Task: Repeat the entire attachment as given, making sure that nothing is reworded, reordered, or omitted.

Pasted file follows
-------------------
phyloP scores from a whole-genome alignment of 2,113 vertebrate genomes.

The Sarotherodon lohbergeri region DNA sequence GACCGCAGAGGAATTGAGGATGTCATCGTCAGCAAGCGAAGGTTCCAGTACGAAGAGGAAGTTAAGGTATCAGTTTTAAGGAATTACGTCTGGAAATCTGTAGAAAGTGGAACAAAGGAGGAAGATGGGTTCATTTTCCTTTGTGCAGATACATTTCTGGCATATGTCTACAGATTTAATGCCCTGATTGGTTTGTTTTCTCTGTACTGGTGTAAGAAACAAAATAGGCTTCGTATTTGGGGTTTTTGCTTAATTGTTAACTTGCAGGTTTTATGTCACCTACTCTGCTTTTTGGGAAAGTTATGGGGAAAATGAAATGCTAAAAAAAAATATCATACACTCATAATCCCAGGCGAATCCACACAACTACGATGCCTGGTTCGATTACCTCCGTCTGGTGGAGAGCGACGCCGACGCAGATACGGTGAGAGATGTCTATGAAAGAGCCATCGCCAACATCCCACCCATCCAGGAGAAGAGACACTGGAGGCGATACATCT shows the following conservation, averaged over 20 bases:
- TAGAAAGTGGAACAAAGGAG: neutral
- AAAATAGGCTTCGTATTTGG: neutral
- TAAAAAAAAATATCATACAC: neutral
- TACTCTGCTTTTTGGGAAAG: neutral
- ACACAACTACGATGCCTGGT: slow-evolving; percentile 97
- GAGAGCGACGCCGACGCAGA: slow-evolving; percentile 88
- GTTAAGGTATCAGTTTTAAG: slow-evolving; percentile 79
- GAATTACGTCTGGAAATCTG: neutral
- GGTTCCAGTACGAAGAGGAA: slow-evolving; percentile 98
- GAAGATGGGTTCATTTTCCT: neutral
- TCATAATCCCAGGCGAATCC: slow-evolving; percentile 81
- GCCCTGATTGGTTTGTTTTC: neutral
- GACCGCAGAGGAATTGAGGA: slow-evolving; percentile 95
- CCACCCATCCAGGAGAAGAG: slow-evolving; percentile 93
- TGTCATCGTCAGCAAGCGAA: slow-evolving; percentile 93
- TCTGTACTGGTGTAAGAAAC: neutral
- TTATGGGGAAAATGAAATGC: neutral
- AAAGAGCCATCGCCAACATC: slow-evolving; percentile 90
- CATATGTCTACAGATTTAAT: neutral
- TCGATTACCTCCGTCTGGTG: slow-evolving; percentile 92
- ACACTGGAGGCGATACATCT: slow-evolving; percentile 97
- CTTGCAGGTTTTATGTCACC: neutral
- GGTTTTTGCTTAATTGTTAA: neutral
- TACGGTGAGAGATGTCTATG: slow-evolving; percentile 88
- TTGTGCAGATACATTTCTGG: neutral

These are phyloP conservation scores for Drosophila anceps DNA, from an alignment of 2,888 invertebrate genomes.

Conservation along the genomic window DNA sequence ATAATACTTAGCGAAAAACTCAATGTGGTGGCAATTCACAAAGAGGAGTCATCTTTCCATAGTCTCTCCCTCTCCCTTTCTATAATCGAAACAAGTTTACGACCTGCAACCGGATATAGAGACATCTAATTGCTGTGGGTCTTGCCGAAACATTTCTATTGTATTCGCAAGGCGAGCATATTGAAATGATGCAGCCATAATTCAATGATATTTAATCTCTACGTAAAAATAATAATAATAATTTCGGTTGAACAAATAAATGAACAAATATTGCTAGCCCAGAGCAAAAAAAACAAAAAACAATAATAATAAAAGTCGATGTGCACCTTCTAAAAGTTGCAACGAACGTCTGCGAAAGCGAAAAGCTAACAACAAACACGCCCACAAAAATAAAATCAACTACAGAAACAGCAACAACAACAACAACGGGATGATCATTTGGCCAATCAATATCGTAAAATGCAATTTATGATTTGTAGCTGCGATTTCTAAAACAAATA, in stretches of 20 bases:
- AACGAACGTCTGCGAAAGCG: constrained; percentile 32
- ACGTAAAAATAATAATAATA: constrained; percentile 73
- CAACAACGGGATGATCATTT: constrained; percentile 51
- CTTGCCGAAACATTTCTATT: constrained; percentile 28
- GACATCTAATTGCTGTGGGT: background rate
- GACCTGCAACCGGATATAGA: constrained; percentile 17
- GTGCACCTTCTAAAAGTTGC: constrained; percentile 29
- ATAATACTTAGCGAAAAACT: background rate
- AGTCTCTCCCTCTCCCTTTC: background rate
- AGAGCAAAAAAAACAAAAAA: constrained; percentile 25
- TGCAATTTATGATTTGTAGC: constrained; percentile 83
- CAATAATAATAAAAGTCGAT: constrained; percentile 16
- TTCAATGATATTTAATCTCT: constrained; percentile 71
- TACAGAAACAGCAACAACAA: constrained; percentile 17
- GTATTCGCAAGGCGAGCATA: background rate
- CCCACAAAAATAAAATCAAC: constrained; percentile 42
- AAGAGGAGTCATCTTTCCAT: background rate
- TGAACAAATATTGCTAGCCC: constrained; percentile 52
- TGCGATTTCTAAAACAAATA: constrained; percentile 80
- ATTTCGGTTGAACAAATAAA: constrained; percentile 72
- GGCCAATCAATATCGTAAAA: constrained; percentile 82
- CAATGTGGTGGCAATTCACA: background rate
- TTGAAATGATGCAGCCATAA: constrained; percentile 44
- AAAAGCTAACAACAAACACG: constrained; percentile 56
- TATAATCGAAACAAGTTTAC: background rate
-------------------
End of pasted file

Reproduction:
phyloP scores from a whole-genome alignment of 2,113 vertebrate genomes.

The Sarotherodon lohbergeri region DNA sequence GACCGCAGAGGAATTGAGGATGTCATCGTCAGCAAGCGAAGGTTCCAGTACGAAGAGGAAGTTAAGGTATCAGTTTTAAGGAATTACGTCTGGAAATCTGTAGAAAGTGGAACAAAGGAGGAAGATGGGTTCATTTTCCTTTGTGCAGATACATTTCTGGCATATGTCTACAGATTTAATGCCCTGATTGGTTTGTTTTCTCTGTACTGGTGTAAGAAACAAAATAGGCTTCGTATTTGGGGTTTTTGCTTAATTGTTAACTTGCAGGTTTTATGTCACCTACTCTGCTTTTTGGGAAAGTTATGGGGAAAATGAAATGCTAAAAAAAAATATCATACACTCATAATCCCAGGCGAATCCACACAACTACGATGCCTGGTTCGATTACCTCCGTCTGGTGGAGAGCGACGCCGACGCAGATACGGTGAGAGATGTCTATGAAAGAGCCATCGCCAACATCCCACCCATCCAGGAGAAGAGACACTGGAGGCGATACATCT shows the following conservation, averaged over 20 bases:
- TAGAAAGTGGAACAAAGGAG: neutral
- AAAATAGGCTTCGTATTTGG: neutral
- TAAAAAAAAATATCATACAC: neutral
- TACTCTGCTTTTTGGGAAAG: neutral
- ACACAACTACGATGCCTGGT: slow-evolving; percentile 97
- GAGAGCGACGCCGACGCAGA: slow-evolving; percentile 88
- GTTAAGGTATCAGTTTTAAG: slow-evolving; percentile 79
- GAATTACGTCTGGAAATCTG: neutral
- GGTTCCAGTACGAAGAGGAA: slow-evolving; percentile 98
- GAAGATGGGTTCATTTTCCT: neutral
- TCATAATCCCAGGCGAATCC: slow-evolving; percentile 81
- GCCCTGATTGGTTTGTTTTC: neutral
- GACCGCAGAGGAATTGAGGA: slow-evolving; percentile 95
- CCACCCATCCAGGAGAAGAG: slow-evolving; percentile 93
- TGTCATCGTCAGCAAGCGAA: slow-evolving; percentile 93
- TCTGTACTGGTGTAAGAAAC: neutral
- TTATGGGGAAAATGAAATGC: neutral
- AAAGAGCCATCGCCAACATC: slow-evolving; percentile 90
- CATATGTCTACAGATTTAAT: neutral
- TCGATTACCTCCGTCTGGTG: slow-evolving; percentile 92
- ACACTGGAGGCGATACATCT: slow-evolving; percentile 97
- CTTGCAGGTTTTATGTCACC: neutral
- GGTTTTTGCTTAATTGTTAA: neutral
- TACGGTGAGAGATGTCTATG: slow-evolving; percentile 88
- TTGTGCAGATACATTTCTGG: neutral

These are phyloP conservation scores for Drosophila anceps DNA, from an alignment of 2,888 invertebrate genomes.

Conservation along the genomic window DNA sequence ATAATACTTAGCGAAAAACTCAATGTGGTGGCAATTCACAAAGAGGAGTCATCTTTCCATAGTCTCTCCCTCTCCCTTTCTATAATCGAAACAAGTTTACGACCTGCAACCGGATATAGAGACATCTAATTGCTGTGGGTCTTGCCGAAACATTTCTATTGTATTCGCAAGGCGAGCATATTGAAATGATGCAGCCATAATTCAATGATATTTAATCTCTACGTAAAAATAATAATAATAATTTCGGTTGAACAAATAAATGAACAAATATTGCTAGCCCAGAGCAAAAAAAACAAAAAACAATAATAATAAAAGTCGATGTGCACCTTCTAAAAGTTGCAACGAACGTCTGCGAAAGCGAAAAGCTAACAACAAACACGCCCACAAAAATAAAATCAACTACAGAAACAGCAACAACAACAACAACGGGATGATCATTTGGCCAATCAATATCGTAAAATGCAATTTATGATTTGTAGCTGCGATTTCTAAAACAAATA, in stretches of 20 bases:
- AACGAACGTCTGCGAAAGCG: constrained; percentile 32
- ACGTAAAAATAATAATAATA: constrained; percentile 73
- CAACAACGGGATGATCATTT: constrained; percentile 51
- CTTGCCGAAACATTTCTATT: constrained; percentile 28
- GACATCTAATTGCTGTGGGT: background rate
- GACCTGCAACCGGATATAGA: constrained; percentile 17
- GTGCACCTTCTAAAAGTTGC: constrained; percentile 29
- ATAATACTTAGCGAAAAACT: background rate
- AGTCTCTCCCTCTCCCTTTC: background rate
- AGAGCAAAAAAAACAAAAAA: constrained; percentile 25
- TGCAATTTATGATTTGTAGC: constrained; percentile 83
- CAATAATAATAAAAGTCGAT: constrained; percentile 16
- TTCAATGATATTTAATCTCT: constrained; percentile 71
- TACAGAAACAGCAACAACAA: constrained; percentile 17
- GTATTCGCAAGGCGAGCATA: background rate
- CCCACAAAAATAAAATCAAC: constrained; percentile 42
- AAGAGGAGTCATCTTTCCAT: background rate
- TGAACAAATATTGCTAGCCC: constrained; percentile 52
- TGCGATTTCTAAAACAAATA: constrained; percentile 80
- ATTTCGGTTGAACAAATAAA: constrained; percentile 72
- GGCCAATCAATATCGTAAAA: constrained; percentile 82
- CAATGTGGTGGCAATTCACA: background rate
- TTGAAATGATGCAGCCATAA: constrained; percentile 44
- AAAAGCTAACAACAAACACG: constrained; percentile 56
- TATAATCGAAACAAGTTTAC: background rate